While the youngsters flit about, expecting a burger delivered before they order, fly fisherman become one of the last bastions of
stubbornness patience in a world moving at the breakneck pace of broadband.
People will visit a commerce or news website less often if it is slower than a close competitor by more than 250 milliseconds (a millisecond is a thousandth of a second).
‘Two hundred fifty milliseconds, either slower or faster, is close to the magic number now for competitive advantage on the Web,’ said Harry Shum, a computer scientist and speed specialist at Microsoft.
But speed matters in every context, research shows. Four out of five online users will click away if a video stalls while loading.”
As a youngster, I always assumed that those old fly fishing guys — a group to which I still feverishly claim not to belong — were slow because of age. Time’s revealed that I was a bit hasty in judging.
Sometimes it’s a method, sometimes superstition, and more often than we might care to admit, an unwillingness to think that it’s us that’s the problem…or a belief that any problem can be rectified with just one more cast.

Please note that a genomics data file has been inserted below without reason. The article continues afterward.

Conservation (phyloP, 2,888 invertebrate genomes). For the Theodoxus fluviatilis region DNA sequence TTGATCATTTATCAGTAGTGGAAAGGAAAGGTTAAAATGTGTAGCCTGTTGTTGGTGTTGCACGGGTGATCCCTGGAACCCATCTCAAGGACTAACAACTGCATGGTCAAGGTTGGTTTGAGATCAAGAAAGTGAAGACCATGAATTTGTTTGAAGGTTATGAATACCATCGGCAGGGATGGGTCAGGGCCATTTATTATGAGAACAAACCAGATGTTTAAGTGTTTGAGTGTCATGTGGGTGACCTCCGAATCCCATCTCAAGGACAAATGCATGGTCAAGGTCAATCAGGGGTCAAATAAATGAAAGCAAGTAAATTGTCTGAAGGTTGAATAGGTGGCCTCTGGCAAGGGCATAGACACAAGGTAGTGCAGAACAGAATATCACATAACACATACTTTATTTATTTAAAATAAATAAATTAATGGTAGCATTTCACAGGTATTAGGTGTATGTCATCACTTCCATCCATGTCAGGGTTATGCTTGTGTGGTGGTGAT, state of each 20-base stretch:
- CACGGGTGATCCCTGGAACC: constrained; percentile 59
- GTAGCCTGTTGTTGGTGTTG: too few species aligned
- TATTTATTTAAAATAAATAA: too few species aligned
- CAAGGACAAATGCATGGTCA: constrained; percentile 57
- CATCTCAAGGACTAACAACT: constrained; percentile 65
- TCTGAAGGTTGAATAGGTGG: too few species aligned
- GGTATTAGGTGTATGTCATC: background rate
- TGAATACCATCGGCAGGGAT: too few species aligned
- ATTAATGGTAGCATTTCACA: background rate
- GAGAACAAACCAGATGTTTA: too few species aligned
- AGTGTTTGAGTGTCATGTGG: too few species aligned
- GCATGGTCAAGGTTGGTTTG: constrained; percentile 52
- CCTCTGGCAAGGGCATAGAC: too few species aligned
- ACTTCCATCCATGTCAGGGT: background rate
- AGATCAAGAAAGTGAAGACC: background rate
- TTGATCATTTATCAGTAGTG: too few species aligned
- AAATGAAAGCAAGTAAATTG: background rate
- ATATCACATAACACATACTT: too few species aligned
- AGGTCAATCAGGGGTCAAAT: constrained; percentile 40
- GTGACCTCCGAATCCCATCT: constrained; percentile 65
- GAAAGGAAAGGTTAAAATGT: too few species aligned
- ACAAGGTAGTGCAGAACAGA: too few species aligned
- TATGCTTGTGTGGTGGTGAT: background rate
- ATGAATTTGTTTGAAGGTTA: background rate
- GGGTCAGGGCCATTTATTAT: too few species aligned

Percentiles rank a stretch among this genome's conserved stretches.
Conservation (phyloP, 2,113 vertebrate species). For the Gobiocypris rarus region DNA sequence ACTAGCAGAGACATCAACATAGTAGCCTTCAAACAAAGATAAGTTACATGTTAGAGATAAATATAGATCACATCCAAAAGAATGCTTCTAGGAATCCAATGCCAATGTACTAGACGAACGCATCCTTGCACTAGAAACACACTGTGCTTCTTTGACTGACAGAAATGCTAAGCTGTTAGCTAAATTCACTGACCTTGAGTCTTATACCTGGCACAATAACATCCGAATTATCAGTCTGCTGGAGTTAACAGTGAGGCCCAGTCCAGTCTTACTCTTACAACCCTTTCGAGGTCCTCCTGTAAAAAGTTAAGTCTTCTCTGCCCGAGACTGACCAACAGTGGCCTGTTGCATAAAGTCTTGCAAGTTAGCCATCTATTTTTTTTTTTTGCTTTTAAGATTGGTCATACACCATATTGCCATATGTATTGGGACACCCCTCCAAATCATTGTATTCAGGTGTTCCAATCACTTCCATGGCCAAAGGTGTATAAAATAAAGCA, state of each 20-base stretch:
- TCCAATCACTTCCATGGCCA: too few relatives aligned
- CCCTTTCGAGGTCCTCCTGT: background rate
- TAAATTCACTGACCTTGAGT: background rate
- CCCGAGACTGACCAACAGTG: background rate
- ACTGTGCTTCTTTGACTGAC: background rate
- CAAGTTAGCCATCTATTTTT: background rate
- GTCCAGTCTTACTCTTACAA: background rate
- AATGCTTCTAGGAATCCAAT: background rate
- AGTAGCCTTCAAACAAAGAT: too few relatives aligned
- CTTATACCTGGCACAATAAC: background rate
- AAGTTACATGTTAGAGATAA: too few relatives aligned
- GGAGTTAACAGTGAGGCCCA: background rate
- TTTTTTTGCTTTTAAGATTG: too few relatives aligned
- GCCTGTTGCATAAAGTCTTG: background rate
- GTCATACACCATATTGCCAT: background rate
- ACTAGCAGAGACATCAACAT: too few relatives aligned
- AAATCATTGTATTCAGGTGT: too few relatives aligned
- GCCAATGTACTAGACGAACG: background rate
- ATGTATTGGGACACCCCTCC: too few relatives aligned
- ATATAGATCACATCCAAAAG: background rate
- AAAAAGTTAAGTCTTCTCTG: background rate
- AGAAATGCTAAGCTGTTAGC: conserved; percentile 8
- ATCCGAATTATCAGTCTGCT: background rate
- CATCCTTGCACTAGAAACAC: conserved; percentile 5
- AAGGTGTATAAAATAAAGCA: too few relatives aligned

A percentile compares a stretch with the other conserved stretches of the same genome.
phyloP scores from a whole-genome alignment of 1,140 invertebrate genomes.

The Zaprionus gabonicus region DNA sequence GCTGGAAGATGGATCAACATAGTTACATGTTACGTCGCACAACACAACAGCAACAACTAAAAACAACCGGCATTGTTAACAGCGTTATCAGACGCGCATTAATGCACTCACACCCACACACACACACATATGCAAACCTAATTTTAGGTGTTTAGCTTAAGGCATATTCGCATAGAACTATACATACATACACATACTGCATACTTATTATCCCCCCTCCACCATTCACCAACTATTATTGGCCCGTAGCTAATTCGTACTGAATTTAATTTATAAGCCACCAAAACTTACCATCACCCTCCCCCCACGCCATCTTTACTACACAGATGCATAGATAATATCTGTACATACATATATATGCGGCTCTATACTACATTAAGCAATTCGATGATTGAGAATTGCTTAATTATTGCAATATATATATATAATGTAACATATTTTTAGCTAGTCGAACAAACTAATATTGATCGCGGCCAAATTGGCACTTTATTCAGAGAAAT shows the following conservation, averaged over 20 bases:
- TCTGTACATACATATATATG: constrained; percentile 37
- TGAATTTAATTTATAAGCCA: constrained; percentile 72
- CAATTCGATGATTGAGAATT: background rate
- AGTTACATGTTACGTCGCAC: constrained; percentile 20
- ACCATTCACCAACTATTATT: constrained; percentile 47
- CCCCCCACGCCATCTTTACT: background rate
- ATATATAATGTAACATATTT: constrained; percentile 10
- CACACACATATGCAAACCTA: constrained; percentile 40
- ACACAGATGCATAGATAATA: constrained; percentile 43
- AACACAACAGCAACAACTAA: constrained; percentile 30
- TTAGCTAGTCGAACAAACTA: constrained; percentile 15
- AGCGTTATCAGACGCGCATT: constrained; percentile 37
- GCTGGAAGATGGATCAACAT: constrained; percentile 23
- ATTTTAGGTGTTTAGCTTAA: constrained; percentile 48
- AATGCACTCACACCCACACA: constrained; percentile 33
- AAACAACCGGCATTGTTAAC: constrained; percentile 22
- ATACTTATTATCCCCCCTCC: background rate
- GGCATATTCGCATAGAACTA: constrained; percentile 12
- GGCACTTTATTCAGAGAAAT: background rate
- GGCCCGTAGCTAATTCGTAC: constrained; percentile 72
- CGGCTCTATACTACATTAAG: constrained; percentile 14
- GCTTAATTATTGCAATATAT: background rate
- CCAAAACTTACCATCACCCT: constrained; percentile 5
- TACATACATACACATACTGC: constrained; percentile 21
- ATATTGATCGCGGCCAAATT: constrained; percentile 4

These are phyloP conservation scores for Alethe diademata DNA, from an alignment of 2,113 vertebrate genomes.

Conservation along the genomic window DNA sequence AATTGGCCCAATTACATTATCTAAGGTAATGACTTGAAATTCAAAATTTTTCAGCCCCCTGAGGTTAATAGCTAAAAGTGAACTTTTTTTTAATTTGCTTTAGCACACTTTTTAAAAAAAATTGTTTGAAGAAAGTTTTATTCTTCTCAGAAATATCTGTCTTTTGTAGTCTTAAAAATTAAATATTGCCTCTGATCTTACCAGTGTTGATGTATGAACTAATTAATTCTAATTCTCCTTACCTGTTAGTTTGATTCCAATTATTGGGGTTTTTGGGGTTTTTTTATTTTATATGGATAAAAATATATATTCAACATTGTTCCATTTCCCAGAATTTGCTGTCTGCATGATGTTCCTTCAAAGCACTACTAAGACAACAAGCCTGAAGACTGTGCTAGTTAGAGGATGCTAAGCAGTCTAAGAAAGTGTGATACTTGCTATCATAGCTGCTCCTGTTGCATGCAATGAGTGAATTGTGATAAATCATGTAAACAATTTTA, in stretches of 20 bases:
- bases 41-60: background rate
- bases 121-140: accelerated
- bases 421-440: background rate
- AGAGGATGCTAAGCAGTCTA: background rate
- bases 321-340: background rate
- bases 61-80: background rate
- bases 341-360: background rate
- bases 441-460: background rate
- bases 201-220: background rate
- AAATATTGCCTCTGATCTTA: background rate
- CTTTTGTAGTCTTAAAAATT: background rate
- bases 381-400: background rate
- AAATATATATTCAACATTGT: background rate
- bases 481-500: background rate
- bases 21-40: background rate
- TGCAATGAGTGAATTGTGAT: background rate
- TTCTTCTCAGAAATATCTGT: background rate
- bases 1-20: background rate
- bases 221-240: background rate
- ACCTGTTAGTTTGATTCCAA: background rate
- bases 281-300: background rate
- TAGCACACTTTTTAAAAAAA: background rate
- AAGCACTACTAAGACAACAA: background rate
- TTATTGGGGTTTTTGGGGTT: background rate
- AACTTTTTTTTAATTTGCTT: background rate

It might be obvious that changing flies or moving up river is an answer to refusal after refusal after refusal. But obstinately I place faith in my ‘confidence flies.’ I don’t think I’m all alone; count the number of magazine articles, blog posts and forum discussions extolling anglers to swap flies after three refusals. And that same fisherman who knows the steelhead shuffle will sight cast to that single big brown while shadows grow longer.
Then there’s that one fish that’s the ‘fly in the ointment.’ The same fish that takes the fly on that last cast — the cast after which I was going to move up river; the cast after which I was going to change flies.
It’s that single fish that seems to have slowed me down; requiring the devotion of
more time than appropriate thought to every move, every change, every cast.